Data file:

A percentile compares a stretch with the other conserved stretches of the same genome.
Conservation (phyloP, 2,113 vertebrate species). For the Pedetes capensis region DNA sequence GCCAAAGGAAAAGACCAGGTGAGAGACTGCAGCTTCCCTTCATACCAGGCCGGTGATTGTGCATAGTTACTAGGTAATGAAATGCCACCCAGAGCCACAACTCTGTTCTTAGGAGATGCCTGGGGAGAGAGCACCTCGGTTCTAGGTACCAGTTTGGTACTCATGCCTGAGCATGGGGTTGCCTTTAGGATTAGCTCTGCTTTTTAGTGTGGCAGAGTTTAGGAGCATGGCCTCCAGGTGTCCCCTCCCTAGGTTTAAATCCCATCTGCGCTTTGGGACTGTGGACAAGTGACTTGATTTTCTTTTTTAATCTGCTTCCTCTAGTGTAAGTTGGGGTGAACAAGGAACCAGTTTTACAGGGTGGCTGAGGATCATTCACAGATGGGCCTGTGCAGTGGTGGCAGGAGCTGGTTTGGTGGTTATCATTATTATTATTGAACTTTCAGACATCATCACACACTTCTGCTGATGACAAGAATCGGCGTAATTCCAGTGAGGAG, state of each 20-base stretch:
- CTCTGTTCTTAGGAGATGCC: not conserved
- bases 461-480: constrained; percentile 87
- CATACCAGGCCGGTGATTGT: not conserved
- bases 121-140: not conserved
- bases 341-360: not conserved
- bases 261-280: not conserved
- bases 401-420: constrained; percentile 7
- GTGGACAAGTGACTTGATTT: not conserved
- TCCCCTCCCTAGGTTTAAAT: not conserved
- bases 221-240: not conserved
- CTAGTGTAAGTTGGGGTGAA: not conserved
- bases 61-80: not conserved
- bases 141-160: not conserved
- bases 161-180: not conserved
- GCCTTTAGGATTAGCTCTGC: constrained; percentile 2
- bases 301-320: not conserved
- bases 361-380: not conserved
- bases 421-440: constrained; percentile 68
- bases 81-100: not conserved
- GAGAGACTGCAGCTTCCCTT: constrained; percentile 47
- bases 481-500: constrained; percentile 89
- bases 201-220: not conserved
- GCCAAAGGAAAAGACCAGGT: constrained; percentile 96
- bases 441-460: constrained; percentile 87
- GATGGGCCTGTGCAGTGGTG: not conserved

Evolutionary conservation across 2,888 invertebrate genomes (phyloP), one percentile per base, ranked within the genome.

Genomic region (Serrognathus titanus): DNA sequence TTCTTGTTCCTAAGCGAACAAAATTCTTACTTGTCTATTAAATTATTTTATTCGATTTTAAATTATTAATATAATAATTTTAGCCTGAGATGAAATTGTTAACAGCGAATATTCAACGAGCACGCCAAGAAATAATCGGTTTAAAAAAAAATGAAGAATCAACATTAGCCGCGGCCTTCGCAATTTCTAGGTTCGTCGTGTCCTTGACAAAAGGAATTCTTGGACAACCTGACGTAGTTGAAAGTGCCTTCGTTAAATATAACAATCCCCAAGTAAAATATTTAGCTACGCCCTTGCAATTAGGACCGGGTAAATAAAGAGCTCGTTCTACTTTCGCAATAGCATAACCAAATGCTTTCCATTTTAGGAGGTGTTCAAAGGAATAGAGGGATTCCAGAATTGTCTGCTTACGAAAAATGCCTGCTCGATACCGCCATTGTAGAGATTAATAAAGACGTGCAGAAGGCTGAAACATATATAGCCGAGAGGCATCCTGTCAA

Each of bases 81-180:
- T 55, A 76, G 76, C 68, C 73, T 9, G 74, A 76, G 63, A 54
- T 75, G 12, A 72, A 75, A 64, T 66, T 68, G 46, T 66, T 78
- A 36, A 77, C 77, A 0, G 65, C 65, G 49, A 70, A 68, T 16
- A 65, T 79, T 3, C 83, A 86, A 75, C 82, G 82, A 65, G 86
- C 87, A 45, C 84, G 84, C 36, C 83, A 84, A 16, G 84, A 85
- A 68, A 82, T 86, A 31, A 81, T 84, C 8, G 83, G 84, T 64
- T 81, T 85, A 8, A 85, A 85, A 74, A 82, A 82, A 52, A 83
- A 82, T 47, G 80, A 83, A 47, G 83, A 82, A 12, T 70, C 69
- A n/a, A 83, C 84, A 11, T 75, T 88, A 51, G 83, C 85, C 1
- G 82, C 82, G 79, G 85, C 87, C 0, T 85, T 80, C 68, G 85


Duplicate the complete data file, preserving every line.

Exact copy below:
A percentile compares a stretch with the other conserved stretches of the same genome.
Conservation (phyloP, 2,113 vertebrate species). For the Pedetes capensis region DNA sequence GCCAAAGGAAAAGACCAGGTGAGAGACTGCAGCTTCCCTTCATACCAGGCCGGTGATTGTGCATAGTTACTAGGTAATGAAATGCCACCCAGAGCCACAACTCTGTTCTTAGGAGATGCCTGGGGAGAGAGCACCTCGGTTCTAGGTACCAGTTTGGTACTCATGCCTGAGCATGGGGTTGCCTTTAGGATTAGCTCTGCTTTTTAGTGTGGCAGAGTTTAGGAGCATGGCCTCCAGGTGTCCCCTCCCTAGGTTTAAATCCCATCTGCGCTTTGGGACTGTGGACAAGTGACTTGATTTTCTTTTTTAATCTGCTTCCTCTAGTGTAAGTTGGGGTGAACAAGGAACCAGTTTTACAGGGTGGCTGAGGATCATTCACAGATGGGCCTGTGCAGTGGTGGCAGGAGCTGGTTTGGTGGTTATCATTATTATTATTGAACTTTCAGACATCATCACACACTTCTGCTGATGACAAGAATCGGCGTAATTCCAGTGAGGAG, state of each 20-base stretch:
- CTCTGTTCTTAGGAGATGCC: not conserved
- bases 461-480: constrained; percentile 87
- CATACCAGGCCGGTGATTGT: not conserved
- bases 121-140: not conserved
- bases 341-360: not conserved
- bases 261-280: not conserved
- bases 401-420: constrained; percentile 7
- GTGGACAAGTGACTTGATTT: not conserved
- TCCCCTCCCTAGGTTTAAAT: not conserved
- bases 221-240: not conserved
- CTAGTGTAAGTTGGGGTGAA: not conserved
- bases 61-80: not conserved
- bases 141-160: not conserved
- bases 161-180: not conserved
- GCCTTTAGGATTAGCTCTGC: constrained; percentile 2
- bases 301-320: not conserved
- bases 361-380: not conserved
- bases 421-440: constrained; percentile 68
- bases 81-100: not conserved
- GAGAGACTGCAGCTTCCCTT: constrained; percentile 47
- bases 481-500: constrained; percentile 89
- bases 201-220: not conserved
- GCCAAAGGAAAAGACCAGGT: constrained; percentile 96
- bases 441-460: constrained; percentile 87
- GATGGGCCTGTGCAGTGGTG: not conserved

Evolutionary conservation across 2,888 invertebrate genomes (phyloP), one percentile per base, ranked within the genome.

Genomic region (Serrognathus titanus): DNA sequence TTCTTGTTCCTAAGCGAACAAAATTCTTACTTGTCTATTAAATTATTTTATTCGATTTTAAATTATTAATATAATAATTTTAGCCTGAGATGAAATTGTTAACAGCGAATATTCAACGAGCACGCCAAGAAATAATCGGTTTAAAAAAAAATGAAGAATCAACATTAGCCGCGGCCTTCGCAATTTCTAGGTTCGTCGTGTCCTTGACAAAAGGAATTCTTGGACAACCTGACGTAGTTGAAAGTGCCTTCGTTAAATATAACAATCCCCAAGTAAAATATTTAGCTACGCCCTTGCAATTAGGACCGGGTAAATAAAGAGCTCGTTCTACTTTCGCAATAGCATAACCAAATGCTTTCCATTTTAGGAGGTGTTCAAAGGAATAGAGGGATTCCAGAATTGTCTGCTTACGAAAAATGCCTGCTCGATACCGCCATTGTAGAGATTAATAAAGACGTGCAGAAGGCTGAAACATATATAGCCGAGAGGCATCCTGTCAA

Each of bases 81-180:
- T 55, A 76, G 76, C 68, C 73, T 9, G 74, A 76, G 63, A 54
- T 75, G 12, A 72, A 75, A 64, T 66, T 68, G 46, T 66, T 78
- A 36, A 77, C 77, A 0, G 65, C 65, G 49, A 70, A 68, T 16
- A 65, T 79, T 3, C 83, A 86, A 75, C 82, G 82, A 65, G 86
- C 87, A 45, C 84, G 84, C 36, C 83, A 84, A 16, G 84, A 85
- A 68, A 82, T 86, A 31, A 81, T 84, C 8, G 83, G 84, T 64
- T 81, T 85, A 8, A 85, A 85, A 74, A 82, A 82, A 52, A 83
- A 82, T 47, G 80, A 83, A 47, G 83, A 82, A 12, T 70, C 69
- A n/a, A 83, C 84, A 11, T 75, T 88, A 51, G 83, C 85, C 1
- G 82, C 82, G 79, G 85, C 87, C 0, T 85, T 80, C 68, G 85